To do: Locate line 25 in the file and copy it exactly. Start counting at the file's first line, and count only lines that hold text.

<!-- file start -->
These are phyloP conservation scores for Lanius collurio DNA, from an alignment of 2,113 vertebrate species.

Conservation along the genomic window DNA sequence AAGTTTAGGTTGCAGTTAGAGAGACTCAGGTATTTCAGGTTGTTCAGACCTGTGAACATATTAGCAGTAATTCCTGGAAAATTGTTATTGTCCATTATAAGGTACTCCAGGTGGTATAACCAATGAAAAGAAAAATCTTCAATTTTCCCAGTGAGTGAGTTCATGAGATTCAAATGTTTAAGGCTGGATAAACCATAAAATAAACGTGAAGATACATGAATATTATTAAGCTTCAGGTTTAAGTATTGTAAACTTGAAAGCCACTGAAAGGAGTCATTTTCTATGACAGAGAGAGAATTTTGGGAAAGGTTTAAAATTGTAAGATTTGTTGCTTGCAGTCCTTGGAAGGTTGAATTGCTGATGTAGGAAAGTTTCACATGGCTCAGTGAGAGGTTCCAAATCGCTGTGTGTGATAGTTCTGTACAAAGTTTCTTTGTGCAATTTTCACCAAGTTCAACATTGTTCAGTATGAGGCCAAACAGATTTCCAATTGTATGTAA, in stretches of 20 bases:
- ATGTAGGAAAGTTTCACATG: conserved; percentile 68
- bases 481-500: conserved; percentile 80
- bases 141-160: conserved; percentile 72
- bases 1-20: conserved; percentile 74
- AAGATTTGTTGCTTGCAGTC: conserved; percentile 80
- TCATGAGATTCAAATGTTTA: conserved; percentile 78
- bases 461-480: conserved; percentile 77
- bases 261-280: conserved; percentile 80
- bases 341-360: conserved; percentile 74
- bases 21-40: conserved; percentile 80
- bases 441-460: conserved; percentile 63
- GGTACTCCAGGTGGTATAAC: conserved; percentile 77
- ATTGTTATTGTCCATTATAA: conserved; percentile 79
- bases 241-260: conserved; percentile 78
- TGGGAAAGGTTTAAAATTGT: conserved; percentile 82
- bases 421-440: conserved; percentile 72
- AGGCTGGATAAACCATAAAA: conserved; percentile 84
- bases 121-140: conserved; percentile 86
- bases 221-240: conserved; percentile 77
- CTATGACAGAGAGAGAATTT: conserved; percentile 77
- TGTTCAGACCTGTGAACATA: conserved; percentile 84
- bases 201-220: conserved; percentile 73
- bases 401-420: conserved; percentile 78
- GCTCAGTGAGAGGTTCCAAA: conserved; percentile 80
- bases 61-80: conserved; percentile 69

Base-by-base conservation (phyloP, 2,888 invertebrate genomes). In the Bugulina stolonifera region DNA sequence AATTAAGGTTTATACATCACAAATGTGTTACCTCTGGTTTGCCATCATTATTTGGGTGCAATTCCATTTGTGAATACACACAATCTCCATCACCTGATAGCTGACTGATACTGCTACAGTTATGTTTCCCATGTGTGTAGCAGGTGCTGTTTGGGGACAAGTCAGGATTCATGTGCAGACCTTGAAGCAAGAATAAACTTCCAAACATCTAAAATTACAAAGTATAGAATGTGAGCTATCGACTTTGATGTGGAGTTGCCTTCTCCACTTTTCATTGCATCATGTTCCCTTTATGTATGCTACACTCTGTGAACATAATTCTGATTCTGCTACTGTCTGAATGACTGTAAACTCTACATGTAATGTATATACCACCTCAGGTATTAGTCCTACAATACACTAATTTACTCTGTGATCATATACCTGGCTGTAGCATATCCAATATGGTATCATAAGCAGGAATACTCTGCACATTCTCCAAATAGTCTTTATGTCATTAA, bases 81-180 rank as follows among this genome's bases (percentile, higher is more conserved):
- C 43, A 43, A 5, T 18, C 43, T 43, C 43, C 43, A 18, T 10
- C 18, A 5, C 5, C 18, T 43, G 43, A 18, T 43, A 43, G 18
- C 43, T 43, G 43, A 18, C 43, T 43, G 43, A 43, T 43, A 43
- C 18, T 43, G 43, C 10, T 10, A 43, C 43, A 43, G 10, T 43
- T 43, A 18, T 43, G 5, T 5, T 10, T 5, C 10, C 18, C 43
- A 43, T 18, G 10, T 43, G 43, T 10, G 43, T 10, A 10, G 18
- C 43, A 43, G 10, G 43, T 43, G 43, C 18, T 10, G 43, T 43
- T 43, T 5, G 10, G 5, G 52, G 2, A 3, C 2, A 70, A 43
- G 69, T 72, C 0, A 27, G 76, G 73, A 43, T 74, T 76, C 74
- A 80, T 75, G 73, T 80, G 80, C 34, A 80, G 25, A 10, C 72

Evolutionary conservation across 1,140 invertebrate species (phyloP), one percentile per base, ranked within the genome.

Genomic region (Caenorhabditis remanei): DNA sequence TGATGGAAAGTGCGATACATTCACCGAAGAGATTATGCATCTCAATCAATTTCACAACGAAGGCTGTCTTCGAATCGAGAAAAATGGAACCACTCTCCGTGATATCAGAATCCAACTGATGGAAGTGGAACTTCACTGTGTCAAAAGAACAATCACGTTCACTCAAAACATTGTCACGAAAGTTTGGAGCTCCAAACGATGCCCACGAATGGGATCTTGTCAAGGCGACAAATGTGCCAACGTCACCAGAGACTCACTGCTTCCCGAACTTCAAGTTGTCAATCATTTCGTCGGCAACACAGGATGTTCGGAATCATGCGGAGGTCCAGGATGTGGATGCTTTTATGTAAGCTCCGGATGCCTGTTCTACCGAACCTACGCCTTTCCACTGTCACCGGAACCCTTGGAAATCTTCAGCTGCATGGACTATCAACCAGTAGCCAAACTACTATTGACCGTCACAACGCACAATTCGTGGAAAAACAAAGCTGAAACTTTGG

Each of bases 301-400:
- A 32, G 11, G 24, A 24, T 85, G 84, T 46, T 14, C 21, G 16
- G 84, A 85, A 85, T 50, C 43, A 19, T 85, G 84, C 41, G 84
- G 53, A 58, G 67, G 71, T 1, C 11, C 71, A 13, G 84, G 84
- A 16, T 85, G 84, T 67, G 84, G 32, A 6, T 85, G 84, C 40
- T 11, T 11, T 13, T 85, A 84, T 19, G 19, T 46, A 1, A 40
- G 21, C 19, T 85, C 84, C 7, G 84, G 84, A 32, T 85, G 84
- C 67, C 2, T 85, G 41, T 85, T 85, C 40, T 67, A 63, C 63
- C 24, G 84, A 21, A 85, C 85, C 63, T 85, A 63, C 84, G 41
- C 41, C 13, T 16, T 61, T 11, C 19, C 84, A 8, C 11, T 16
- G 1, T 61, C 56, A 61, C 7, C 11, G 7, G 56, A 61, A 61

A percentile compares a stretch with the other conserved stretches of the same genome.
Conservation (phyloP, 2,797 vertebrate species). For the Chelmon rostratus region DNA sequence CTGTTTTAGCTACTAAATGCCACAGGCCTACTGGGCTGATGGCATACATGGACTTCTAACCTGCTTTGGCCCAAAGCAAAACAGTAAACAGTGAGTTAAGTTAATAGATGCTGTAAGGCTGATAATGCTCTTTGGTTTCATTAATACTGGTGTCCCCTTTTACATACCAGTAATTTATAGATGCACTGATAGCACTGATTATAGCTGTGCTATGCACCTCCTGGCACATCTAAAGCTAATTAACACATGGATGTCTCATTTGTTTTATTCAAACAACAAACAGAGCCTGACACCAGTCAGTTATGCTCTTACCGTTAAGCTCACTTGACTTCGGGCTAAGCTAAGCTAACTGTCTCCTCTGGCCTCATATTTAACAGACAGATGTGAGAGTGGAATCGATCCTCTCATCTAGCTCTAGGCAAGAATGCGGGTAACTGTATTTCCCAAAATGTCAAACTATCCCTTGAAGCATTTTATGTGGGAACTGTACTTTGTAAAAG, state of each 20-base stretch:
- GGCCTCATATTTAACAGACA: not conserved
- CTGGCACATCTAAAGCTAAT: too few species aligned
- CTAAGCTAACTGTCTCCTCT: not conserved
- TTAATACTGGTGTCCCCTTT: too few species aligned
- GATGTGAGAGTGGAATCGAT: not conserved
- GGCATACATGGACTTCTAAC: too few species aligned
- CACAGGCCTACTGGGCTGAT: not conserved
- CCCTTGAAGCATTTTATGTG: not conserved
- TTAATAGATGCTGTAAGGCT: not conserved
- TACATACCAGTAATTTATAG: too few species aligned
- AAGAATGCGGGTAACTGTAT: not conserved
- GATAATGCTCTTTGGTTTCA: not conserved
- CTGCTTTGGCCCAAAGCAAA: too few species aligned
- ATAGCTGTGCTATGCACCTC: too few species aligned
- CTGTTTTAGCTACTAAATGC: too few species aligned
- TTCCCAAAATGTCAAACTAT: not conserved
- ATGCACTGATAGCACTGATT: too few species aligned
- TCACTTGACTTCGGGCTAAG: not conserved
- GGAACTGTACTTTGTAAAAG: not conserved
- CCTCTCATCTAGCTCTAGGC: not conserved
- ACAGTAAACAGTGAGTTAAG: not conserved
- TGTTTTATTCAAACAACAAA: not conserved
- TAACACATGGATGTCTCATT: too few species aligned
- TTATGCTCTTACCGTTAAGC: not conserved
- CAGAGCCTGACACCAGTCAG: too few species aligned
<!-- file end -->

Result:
- bases 401-420: conserved; percentile 78